I don’t think I’ve recommended a work of fiction before in this series, which is odd given that I read a lot of fiction and I think a lot it is relevant to the themes discussed on this blog. So I am going to break the mould and actually recommend one this week: The Mind-Body Problem by Rebecca Newberger Goldstein. There is no particular reason for recommending this book — I certainly don’t think it is life changing or anything like that — but it happened to be the novel I read most recently, and I thought it was clever and enjoyable.
Goldstein, as some of you will know, is a philosopher-turned-novelist-turned-non-fiction author. Her most recent book is Plato at the Googleplex, which I also happen to be reading at the moment. I thought I might hate that book given the gimmicky premise (imagine if Plato somehow got transported through time into the 21st century), but it’s actually quite good, mixing history with Platonic-style dialogues. I’ve also read one of Goldstein’s previous novels 36 Arguments for the Existence of God, which I liked in places but found disappointing overall.
Anyway, I think The Mind-Body Problem is a much better novel. It was, in fact, Goldstein’s first and was published way back in 1982 (I know that’s old because it’s before I was even born). It tells the story of Renee Feuer, a young woman from an Orthodox Jewish background, who goes to Princeton to study philosophy, falls in love with a famous mathematical genius called Noam Himmel, gets married, and then proceeds to have a couple of extra-marital affairs. That plot description doesn’t do it justice though. The real strength of the novel lies in the “voice” of the main character and the way in which she weaves various philosophical reflections into her description of the events. The central philosophical reflection, of course, being on the mind-body problem, which in the context of the novel has to do with the life of the mind (represented primarily by Renee’s husband, the genius mathematician) and the life of the body (represented primarily by Renee herself and her various sexual dalliances).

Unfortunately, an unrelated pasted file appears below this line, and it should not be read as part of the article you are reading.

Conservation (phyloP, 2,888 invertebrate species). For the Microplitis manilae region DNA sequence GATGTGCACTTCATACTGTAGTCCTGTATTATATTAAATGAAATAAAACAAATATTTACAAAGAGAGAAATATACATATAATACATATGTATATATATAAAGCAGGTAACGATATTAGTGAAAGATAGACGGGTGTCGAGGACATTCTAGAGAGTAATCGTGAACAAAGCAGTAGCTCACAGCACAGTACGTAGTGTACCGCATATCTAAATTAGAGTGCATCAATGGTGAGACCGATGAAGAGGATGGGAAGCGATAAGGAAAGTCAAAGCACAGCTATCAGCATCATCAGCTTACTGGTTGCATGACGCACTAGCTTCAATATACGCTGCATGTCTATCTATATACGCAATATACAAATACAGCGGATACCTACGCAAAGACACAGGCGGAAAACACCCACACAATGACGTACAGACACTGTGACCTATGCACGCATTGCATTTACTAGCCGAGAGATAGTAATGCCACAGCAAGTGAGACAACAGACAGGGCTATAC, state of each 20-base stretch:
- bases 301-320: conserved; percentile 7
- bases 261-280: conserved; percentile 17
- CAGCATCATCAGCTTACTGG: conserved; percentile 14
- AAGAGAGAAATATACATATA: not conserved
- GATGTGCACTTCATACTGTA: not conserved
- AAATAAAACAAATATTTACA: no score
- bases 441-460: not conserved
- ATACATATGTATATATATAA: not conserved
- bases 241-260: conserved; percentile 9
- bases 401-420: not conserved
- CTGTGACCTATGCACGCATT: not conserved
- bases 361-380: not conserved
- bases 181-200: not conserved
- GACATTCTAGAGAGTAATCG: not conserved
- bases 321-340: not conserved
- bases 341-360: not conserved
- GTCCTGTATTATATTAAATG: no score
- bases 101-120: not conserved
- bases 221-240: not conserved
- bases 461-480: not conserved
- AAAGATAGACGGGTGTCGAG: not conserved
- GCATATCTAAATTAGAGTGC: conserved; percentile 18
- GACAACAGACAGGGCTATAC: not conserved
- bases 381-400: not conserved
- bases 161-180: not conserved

The novel is certainly not for everyone. If you like the so-called “literary”-style, and satirical observations on the occasional absurdity academic life, then you’ll probably enjoy it. And I do think Goldstein has a real gift for working some interesting philosophical ideas into her narrative (based on the two books I have read). This might be of interest to people who like “novels of ideas”.
One thing I couldn’t get past when reading it, however, was its quasi-autobiographical nature. Goldstein actually jokes about this at one point: there’s a throwaway line about how female novelists tend to write autobiographical first novels. But it is kind of interesting how many aspects of Goldstein’s real life are shared by her fictional counterpart (Renee): both come from strict Orthodox Jewish backgrounds; both studied philosophy at Princeton; both married older, more established, academics when they were quite young. It does make you wonder how much else is true.